Investigation of changes in plasma levels of branched chain amino acids and insulin resistance index after 8 weeks of interval walking in obese girls
Poster Presentation XML
Paper ID : 1669-11THCONF
University of Mazandaran
Introduction: Levels of plasma branched chain amino acids (BCAAs), including valine, leucine, and isoleucine, are higher in obese than in lean individuals and associated with insulin resistance and predict the onset of type 2 diabetes. The aim of this study was to investigate the changes in plasma levels of BCAAs and insulin resistance index after 8 weeks of interval walking in obese girls.
Methodology: 21 girls (9-11 years old) with a percentile of body mass index (P-BMI) more than 95% participated in this study and were assigned to two groups of exercise (n= 12) and control (n= 9). The exercise group performed an interval walking program for 8 weeks and 3 sessions per week (each session included a 2 minutes walking with 75-85% of HRmax and an active 1-minute rest for 15-30 minutes). Blood samples obtained in 10 hours overnight fasting states prior to the beginning of the training and 72 hours after the last session of the training for measurement of Glucose, Insulin and BCAAs. The BCAAs were measured by high performance liquid chromatography method and the updated HOMA model (HOMA2) were used to evaluate insulin resistance. Paired t-test and independent t-test were used to examine intra-group and inter-group variations, respectively.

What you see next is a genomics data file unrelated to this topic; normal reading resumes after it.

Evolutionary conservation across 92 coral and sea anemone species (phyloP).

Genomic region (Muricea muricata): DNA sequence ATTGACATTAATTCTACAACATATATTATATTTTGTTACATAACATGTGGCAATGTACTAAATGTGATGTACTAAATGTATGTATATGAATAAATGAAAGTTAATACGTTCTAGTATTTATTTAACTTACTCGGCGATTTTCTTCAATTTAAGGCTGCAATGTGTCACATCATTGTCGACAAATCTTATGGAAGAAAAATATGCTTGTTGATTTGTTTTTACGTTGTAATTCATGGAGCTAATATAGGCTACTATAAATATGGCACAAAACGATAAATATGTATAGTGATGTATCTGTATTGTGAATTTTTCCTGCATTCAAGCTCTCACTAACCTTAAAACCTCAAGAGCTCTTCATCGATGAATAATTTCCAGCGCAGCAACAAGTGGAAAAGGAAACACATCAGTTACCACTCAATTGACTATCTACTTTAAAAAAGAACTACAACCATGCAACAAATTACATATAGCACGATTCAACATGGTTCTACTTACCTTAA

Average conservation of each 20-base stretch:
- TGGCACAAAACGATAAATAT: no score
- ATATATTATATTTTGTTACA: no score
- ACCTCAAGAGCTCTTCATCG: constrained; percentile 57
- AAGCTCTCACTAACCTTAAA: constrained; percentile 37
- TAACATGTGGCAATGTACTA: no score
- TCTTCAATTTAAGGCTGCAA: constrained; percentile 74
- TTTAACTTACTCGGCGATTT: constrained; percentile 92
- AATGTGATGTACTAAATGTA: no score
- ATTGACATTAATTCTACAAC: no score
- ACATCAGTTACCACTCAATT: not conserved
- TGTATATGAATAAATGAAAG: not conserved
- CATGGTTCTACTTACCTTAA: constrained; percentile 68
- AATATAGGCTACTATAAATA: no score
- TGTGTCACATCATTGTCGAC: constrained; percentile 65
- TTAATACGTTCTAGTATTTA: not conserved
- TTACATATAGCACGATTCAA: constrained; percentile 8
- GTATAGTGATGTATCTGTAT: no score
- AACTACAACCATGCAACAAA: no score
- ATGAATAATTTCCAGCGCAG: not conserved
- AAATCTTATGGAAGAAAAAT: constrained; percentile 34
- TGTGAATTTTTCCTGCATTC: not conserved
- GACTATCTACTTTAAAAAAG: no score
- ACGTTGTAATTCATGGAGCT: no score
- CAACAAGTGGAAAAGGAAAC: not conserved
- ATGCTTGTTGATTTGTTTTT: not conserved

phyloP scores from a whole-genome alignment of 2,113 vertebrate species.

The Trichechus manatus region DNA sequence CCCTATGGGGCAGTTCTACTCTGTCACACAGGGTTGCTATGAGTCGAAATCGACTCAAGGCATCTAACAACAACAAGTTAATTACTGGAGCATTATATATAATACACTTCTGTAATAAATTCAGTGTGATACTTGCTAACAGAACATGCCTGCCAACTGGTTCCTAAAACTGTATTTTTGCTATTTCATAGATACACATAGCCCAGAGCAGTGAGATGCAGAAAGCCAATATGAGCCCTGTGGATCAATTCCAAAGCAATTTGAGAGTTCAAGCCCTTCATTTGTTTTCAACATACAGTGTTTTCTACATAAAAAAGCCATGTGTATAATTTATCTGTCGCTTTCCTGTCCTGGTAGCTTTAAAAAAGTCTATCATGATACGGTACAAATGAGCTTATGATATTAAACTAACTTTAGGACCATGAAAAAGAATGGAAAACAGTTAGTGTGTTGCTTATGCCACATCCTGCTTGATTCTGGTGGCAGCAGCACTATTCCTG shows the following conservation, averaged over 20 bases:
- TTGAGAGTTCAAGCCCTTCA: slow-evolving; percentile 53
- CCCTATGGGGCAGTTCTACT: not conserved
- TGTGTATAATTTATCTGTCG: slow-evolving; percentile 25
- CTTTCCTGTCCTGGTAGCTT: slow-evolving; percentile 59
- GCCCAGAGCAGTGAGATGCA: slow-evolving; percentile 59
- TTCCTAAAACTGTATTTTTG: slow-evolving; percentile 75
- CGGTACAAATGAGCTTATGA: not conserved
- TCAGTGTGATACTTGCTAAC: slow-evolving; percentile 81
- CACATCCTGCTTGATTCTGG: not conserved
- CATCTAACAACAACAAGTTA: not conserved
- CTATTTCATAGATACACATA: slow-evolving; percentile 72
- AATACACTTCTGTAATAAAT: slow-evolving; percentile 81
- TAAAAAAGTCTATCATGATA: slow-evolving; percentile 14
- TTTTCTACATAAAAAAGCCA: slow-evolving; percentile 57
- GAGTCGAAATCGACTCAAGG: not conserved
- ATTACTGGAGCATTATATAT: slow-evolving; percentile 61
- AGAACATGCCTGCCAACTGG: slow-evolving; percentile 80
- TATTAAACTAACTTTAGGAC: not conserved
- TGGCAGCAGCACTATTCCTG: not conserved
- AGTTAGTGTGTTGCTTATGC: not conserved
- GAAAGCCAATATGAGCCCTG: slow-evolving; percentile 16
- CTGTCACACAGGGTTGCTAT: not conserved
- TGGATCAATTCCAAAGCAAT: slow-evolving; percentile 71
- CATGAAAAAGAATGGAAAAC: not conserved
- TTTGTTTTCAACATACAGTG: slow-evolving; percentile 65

Results: After 8 weeks of interval walking, slight weight loss was observed (~1%) which was not statistically significant (p> 0.05), but a significant decrease was observed in the P-BMI (p<0.001), which this was also significant in comparison to the control group (p<0.006). The weight of the control group was significantly increased (p<0.003), and this increase was significant in comparison with the interval walking group (p<0.003). However, no significant change was observed in the P-BMI (p>0.05). Nevertheless, there were no significant changes in plasma levels of leucine, isoleucine, valine, sum of BCAAs and HOMA2 (p>0.05).
Discussion: The protocol used in this study, although it was able to prevent the weight gain of the obese girls, could not be effective in increasing the rate of insulin resistance. Considering that circulating levels of BCAAs are affected by weight reduction, it seems that a reduction in weight of ~1% in this study was not enough to improve the circulation of BCAAs in these obese girls. Exercise-induced factors affecting the changes in the circulating levels of BCAAs require further studies in this regard.